Freestyle Judo

In a recent post, I lamented how the rules handed down by the International Judo Federation (IJF, the official governing body of world judo) were working to change judo from an adaptable, effective martial art to an isolated, fragile sport.  After reading around in the internet, I found out about Freestyle Judo, which uses a different rule set for competitions that helps get judo back to what it should be.  It is found as a part of AAU Judo, which also sanctions IJF-rules tourneys.



The short version of the differences:
  • First and foremost, they got rid of the crappy "no leg grab" rule
  • Most grips are legal (e.g., belt grips, cross grips, etc) as long as they aren't overly defensive
  • Ippons are harder to come by - no "rolling" ippons
  • For every score less than an ippon, you get various degrees of points; while there is no waza ari, you can still win by getting a 12 point spread on your opponent
  • More time is given for groundwork to develop
  • No ippon for osae komi (hold downs) - the best you can get is 4 points for a 20 second pin
  • You can get a point for passing guard, rollovers, and sweeps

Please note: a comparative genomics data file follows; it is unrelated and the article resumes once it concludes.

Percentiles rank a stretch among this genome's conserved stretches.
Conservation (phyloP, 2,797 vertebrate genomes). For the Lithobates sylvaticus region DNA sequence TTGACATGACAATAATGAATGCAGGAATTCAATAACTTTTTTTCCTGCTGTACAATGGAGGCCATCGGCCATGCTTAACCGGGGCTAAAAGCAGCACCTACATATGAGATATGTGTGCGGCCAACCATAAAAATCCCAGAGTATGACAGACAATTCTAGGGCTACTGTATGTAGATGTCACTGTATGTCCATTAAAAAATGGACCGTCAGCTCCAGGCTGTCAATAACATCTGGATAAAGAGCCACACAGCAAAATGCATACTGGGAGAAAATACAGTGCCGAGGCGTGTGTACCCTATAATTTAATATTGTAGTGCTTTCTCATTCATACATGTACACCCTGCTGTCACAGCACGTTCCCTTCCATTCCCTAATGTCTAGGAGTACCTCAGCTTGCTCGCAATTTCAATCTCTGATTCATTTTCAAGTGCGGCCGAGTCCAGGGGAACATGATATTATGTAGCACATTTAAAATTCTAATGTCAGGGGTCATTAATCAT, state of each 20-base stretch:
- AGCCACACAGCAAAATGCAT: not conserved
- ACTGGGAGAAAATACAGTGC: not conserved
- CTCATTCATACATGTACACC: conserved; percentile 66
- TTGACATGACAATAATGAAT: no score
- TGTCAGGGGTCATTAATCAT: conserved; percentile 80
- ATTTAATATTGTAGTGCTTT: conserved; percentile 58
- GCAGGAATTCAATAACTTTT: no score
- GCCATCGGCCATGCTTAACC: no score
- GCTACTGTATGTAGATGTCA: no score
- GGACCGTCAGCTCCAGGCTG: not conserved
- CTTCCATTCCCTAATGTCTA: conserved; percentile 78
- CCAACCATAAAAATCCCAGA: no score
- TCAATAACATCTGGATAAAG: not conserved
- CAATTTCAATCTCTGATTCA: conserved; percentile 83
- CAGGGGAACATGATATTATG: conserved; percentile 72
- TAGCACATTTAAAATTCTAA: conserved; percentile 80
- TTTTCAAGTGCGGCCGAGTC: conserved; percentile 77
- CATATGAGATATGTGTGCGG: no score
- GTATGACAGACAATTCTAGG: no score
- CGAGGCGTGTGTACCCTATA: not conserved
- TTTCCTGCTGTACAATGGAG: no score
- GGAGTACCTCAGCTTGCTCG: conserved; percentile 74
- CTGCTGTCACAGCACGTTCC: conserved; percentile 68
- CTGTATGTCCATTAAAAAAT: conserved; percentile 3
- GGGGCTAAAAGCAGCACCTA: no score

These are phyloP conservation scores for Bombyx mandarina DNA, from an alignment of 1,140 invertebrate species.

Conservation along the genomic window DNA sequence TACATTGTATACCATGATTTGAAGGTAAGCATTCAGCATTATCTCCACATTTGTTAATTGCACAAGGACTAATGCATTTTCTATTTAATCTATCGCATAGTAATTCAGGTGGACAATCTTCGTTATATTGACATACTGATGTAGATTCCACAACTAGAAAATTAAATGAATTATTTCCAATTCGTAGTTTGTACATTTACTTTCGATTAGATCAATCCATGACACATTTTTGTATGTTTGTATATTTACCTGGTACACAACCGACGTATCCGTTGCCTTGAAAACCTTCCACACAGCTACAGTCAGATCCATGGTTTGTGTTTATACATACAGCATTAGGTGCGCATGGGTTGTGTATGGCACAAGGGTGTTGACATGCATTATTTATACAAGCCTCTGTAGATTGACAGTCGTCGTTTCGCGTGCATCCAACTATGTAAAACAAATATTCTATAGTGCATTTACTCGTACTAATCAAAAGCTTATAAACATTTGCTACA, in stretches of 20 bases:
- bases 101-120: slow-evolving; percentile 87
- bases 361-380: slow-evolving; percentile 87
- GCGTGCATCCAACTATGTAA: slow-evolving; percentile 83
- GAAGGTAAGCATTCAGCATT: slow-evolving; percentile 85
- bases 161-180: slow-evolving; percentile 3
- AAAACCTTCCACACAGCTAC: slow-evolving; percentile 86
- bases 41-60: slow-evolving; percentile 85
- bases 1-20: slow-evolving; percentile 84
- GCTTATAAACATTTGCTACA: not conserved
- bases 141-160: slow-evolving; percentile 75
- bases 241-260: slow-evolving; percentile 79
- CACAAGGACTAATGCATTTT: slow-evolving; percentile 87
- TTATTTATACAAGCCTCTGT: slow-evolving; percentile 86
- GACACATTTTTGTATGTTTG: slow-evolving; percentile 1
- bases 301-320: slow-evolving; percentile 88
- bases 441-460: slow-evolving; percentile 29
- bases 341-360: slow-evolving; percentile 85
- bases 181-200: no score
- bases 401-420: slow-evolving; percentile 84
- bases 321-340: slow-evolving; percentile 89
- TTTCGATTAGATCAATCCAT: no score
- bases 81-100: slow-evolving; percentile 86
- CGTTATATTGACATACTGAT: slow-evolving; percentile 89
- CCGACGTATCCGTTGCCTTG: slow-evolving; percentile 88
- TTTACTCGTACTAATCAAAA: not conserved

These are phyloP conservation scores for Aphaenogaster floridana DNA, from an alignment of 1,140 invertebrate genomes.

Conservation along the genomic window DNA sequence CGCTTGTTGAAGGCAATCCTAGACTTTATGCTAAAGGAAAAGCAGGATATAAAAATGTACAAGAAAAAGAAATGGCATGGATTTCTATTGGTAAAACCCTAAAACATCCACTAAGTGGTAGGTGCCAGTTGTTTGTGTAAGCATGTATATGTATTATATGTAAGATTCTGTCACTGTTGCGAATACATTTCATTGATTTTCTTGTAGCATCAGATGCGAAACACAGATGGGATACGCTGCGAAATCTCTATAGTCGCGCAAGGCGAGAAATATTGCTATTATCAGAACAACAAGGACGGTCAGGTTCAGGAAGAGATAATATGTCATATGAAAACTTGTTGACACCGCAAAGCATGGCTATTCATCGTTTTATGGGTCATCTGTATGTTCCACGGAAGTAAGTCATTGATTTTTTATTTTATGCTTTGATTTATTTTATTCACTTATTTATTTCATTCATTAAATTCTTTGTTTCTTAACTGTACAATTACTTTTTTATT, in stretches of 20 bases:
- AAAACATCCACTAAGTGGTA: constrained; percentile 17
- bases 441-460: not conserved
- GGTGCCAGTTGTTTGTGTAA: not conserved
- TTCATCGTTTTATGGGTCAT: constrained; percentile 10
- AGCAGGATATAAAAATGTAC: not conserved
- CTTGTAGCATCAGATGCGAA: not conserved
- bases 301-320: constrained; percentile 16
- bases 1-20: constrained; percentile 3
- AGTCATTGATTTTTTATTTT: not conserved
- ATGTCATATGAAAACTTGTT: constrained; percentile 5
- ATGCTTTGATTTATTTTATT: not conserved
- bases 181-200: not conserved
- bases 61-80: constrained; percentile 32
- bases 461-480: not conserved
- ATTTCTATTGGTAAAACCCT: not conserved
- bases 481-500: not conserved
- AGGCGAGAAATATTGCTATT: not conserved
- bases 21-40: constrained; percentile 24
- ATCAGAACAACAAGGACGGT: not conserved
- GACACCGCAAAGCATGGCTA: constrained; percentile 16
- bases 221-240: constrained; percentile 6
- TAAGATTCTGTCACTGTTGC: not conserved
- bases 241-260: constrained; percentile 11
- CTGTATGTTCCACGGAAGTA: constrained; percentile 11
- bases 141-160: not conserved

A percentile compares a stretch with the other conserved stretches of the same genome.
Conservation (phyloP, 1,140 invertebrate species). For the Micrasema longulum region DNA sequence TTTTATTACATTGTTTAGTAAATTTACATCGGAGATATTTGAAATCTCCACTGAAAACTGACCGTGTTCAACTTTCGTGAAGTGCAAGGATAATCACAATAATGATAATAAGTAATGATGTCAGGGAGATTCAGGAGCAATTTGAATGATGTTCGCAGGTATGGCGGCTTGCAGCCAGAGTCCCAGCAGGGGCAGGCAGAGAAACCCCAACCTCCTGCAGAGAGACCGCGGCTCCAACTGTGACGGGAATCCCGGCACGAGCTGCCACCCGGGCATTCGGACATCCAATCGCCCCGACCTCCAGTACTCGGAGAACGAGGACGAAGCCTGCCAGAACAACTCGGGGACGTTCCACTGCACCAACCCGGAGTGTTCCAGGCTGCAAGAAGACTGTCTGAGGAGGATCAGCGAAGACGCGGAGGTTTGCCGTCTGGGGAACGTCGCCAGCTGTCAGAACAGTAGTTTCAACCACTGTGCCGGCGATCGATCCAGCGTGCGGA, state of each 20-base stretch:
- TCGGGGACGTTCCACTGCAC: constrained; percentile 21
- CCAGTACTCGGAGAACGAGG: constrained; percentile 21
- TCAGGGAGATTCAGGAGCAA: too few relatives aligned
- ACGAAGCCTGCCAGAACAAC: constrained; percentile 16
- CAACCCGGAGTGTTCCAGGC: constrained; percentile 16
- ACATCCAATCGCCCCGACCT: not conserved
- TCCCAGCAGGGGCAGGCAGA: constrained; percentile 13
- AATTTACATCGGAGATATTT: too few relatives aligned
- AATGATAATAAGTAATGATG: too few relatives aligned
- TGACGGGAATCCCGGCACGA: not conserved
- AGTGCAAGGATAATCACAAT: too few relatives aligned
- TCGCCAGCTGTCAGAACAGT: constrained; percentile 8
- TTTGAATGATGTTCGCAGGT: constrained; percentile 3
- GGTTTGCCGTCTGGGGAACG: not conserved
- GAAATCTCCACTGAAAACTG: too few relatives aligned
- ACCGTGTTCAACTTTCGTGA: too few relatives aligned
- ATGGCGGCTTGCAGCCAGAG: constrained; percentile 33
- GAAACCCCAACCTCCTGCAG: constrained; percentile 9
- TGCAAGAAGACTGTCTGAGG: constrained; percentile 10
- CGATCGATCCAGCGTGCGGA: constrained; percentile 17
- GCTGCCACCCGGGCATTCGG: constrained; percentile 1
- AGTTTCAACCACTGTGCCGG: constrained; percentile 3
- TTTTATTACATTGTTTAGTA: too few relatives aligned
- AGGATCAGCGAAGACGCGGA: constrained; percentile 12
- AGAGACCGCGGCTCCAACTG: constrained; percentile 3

• You can get penalized for passivity/over defensiveness on the ground (e.g., turtling for too long)
  • Refs will give verbal instructions/warnings before assessing a penalty
With the exception of the no victory by osae komi rule, I like all of these.  It encourages creativity in the standing game, and discourages some of the garbage by-product behaviors that Judo has typically encouraged, like defenseless turtling.  They have also introduced a no-gi division, so there's that, too.

What do you guys think?  Do you like the changes?  Anything give you heartburn?  I may try to get a FSJ-rules tourney going around here (VA)... Anyone interested in competing?

You can learn more about Freestyle Judo at their website:  http://www.freestylejudo.org/

btemplates

3 comments:

Josh said...

Chad, Freestyle is the best! It really gives a Judoka a chance to show what they can do without the fear of the rolling ippon, or the pinning ippon. With that freedom there is so much creativity and skill that naturally develops through the course of a match. It really plays well to this generation of submission wrestlers, but has the tradition of hardcore judo.

Chad Morrison said...

I certainly have nothing against getting rid of the rolling ippon, but I am a huge fan of the pinning ippon! Mostly because that is how I have gotten most of my victories. =:> But I see your point. It's that creativity that you mention that has me most excited about it, though. Forcing judoka to adapt and overcome will strengthen the art as a whole. I can't wait to give it a try.

kodokanjudo said...

I agree that these rules are an improvement over the IJF rules but still too "sporty" for my taste.